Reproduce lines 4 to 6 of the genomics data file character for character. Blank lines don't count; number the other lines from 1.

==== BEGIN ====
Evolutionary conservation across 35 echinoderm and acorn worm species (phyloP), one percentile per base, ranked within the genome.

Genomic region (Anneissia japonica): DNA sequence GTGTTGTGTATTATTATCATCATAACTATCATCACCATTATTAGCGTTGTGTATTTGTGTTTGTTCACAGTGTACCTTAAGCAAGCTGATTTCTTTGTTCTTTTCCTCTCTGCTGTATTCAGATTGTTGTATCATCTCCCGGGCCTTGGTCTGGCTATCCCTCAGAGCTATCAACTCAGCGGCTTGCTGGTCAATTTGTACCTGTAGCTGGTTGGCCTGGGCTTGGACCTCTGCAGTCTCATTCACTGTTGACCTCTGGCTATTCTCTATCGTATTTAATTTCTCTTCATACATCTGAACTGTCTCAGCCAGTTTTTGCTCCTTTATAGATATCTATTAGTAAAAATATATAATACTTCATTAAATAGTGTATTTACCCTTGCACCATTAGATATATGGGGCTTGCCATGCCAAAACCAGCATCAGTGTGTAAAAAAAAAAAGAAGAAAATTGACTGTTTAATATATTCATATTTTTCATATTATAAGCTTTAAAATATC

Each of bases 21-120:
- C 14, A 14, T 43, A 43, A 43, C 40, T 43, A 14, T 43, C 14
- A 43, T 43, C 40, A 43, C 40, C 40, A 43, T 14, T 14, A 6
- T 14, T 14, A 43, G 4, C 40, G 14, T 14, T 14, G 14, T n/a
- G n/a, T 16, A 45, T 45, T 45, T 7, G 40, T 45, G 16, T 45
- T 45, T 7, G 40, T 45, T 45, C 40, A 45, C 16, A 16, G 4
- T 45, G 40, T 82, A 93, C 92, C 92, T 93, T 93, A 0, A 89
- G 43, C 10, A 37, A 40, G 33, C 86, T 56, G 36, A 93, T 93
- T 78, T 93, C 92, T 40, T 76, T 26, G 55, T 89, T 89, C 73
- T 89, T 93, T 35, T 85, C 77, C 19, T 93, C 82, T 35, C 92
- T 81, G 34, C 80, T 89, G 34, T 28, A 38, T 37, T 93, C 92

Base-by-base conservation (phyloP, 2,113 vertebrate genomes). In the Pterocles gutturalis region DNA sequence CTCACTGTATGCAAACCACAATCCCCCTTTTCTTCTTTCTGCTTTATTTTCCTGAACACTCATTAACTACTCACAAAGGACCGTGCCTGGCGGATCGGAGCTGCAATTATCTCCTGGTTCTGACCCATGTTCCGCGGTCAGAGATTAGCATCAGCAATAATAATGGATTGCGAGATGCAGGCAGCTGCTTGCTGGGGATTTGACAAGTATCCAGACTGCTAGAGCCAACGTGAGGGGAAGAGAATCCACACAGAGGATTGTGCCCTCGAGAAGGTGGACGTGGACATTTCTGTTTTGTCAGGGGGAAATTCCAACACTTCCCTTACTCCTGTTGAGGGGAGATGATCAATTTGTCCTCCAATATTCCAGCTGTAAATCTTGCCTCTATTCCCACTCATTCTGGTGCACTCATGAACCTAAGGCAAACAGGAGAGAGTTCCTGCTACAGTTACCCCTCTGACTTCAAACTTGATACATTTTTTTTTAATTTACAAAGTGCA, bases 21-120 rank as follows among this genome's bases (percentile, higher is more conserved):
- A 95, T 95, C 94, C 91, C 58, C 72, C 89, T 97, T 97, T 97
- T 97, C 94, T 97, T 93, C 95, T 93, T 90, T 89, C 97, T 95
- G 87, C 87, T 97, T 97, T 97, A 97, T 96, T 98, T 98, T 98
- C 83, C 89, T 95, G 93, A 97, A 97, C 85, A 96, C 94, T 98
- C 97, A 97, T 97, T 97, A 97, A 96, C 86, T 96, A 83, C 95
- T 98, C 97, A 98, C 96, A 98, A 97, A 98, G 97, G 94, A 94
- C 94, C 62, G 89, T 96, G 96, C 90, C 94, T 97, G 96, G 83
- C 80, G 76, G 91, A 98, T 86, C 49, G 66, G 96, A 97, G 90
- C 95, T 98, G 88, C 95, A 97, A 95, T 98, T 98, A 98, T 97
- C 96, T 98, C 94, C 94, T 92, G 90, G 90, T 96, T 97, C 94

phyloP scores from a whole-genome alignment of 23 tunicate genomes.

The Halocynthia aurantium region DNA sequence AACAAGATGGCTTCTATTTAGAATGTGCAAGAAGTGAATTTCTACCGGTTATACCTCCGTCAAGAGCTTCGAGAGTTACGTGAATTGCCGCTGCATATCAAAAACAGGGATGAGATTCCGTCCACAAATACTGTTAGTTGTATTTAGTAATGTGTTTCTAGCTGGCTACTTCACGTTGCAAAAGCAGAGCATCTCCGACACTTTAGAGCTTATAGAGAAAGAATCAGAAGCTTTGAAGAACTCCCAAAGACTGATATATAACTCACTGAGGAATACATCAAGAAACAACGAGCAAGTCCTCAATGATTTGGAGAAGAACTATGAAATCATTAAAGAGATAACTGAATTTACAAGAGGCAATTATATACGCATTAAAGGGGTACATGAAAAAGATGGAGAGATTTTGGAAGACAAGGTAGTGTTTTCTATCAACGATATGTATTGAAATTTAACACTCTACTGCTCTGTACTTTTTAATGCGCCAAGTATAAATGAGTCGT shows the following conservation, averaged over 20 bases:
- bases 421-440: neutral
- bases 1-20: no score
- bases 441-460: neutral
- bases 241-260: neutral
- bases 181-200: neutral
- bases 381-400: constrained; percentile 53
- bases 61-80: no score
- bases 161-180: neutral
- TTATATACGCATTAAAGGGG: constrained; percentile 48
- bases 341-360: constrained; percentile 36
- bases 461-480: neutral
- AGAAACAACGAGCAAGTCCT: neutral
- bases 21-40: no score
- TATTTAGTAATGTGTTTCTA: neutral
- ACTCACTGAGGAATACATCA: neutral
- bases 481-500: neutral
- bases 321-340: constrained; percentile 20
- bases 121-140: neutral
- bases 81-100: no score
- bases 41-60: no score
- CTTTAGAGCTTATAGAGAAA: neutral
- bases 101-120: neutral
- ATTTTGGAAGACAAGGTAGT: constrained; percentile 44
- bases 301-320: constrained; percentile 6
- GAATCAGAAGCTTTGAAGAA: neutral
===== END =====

- C 14, A 14, T 43, A 43, A 43, C 40, T 43, A 14, T 43, C 14
- A 43, T 43, C 40, A 43, C 40, C 40, A 43, T 14, T 14, A 6
- T 14, T 14, A 43, G 4, C 40, G 14, T 14, T 14, G 14, T n/a